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FCC head may reject Obama's plan for net neutrality

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Tom Wheeler was 'visibly frustrated' with the President's plan

Mark Wilson/Getty Images

Yesterday, President Obama took a strong position on net neutrality by supporting calls to regulate the internet more like a utility. Less than 24 hours later, FCC head Tom Wheeler is said to have indicated that he will break from the president's proposed plan, moving in a new direction intended to pacify huge internet providers such as Comcast, AT&T, and Verizon.

The Washington Post reports that Wheeler told a group of internet companies — including Google, Yahoo, and Etsy — that he favored a more "nuanced" solution than that laid out by Obama. Wheeler's plan would acquiesce to some of the president's demands, but it would also kowtow to the demands of huge internet providers.

While that statement doesn't sound unlike the direction that Wheeler has already expressed interest in, the FCC has taken issue with the Post's article and stated that Wheeler has not yet decided on a solution for net neutrality. Gigi Sohn, of the FCC's special counsel for external affairs, tweeted out that all options remain on the table, saying that Wheeler's remarks were taken out of context. There is still no reason to believe that the commission will follow or diverge from the president, she says.

Wheeler was a lobbyist for wireless companies like Verizon

Even if he remains undecided, The Washington Post says that Wheeler now thinks Obama's plan — something of a Hail Mary attempt to get young and tech-savvy voters energized to vote for the Democrats — is too simplistic. According to its sources, Wheeler was "visibly frustrated" during the meeting, telling attendees that "what you want is what everyone wants: an open internet that doesn't affect your business." Wheeler, a Democrat, said he had to work out how to "split the baby" to keep both sides happy, but he also repeatedly stated that he did not answer directly to the US government. "I am an independent agency," Wheeler is reported to have said multiple times during the meeting.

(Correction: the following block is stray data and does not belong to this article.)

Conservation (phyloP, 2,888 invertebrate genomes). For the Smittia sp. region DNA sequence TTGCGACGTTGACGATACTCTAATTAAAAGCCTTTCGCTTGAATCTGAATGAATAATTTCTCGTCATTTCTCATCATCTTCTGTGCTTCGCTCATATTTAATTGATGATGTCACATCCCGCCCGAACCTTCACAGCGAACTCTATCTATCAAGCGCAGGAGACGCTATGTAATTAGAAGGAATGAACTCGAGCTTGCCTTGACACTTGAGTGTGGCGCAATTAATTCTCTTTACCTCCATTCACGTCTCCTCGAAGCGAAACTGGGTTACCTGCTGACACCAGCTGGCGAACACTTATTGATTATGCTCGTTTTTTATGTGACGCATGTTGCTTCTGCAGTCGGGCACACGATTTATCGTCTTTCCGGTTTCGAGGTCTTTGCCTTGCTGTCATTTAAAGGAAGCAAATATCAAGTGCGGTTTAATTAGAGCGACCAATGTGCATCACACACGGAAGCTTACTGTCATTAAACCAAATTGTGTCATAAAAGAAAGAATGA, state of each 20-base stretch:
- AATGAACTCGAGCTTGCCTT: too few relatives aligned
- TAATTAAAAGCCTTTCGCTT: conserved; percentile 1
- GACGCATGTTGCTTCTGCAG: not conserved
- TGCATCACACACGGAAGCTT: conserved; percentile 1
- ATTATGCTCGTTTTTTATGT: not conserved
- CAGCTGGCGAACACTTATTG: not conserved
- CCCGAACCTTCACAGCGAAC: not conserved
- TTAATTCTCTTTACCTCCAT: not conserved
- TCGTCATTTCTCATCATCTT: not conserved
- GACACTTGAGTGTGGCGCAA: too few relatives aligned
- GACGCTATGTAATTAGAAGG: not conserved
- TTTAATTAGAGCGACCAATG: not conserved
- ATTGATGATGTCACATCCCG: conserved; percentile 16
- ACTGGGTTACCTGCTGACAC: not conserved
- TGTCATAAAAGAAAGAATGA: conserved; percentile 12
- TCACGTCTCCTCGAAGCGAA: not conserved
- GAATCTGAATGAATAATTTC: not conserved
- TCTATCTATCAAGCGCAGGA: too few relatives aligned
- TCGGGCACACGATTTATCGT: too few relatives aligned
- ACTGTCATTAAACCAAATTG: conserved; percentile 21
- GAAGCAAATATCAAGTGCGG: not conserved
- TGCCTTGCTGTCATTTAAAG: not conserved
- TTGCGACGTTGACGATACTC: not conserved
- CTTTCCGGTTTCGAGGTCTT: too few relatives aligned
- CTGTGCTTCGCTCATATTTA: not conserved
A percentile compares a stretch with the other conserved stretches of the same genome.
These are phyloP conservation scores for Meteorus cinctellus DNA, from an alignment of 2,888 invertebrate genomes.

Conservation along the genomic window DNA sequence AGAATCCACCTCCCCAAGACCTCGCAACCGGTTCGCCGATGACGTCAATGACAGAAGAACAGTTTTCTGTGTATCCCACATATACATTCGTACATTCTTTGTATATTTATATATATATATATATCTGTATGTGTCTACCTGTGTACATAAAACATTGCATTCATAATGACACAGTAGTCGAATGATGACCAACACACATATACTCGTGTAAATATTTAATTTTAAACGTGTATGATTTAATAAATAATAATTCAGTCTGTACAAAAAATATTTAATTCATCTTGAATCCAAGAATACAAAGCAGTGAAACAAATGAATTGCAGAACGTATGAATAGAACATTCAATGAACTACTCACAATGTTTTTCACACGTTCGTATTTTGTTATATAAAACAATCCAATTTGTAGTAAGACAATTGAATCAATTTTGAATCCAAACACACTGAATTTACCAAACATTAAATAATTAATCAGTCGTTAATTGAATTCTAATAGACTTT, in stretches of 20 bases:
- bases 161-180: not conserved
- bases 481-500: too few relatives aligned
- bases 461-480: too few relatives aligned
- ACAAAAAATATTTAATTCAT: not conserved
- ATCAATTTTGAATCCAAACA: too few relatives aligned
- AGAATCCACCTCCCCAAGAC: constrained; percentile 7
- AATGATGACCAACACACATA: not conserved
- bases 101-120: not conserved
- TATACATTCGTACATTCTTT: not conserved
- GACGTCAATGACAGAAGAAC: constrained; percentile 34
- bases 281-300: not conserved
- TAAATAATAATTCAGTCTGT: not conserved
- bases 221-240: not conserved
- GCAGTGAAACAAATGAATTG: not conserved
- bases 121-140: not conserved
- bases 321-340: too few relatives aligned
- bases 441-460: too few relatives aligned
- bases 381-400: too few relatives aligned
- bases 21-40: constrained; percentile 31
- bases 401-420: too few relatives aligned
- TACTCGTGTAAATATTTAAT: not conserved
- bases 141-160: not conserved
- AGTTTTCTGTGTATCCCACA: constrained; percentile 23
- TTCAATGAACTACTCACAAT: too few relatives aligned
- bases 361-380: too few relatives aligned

There have been worries about Wheeler's corporate focus since he was appointed FCC head in 2013. Wheeler spent many years as a lobbyist for large telecom companies — while working in Washington for The Wireless Association, America's main wireless lobbying group, Wheeler supported limiting net neutrality policies and argued that the FCC should leave big businesses to do what they wanted in the space. President Obama originally stated that he would not hire lobbyists to his administration but quickly broke that promise.

The FCC head repeatedly said "I am an independent agency"

If Wheeler does split with Obama on the issue of net neutrality, then he could take two of the five members on the FCC commission with him, restricting the Democratic government's ability to force a policy change through. An open rift would be a significant shift in the relationship between the two men. Wheeler campaigned for Obama during his election campaign and was selected to his transition team in 2009, helping to update government agencies during the president's first term. At the time, Wheeler said he did not want to work for the Obama administration "in any way."

Update November 12th, 3:50PM ET: this story has been updated to note that the FCC says that Wheeler's comments were taken out of context and that a decision has not yet been made.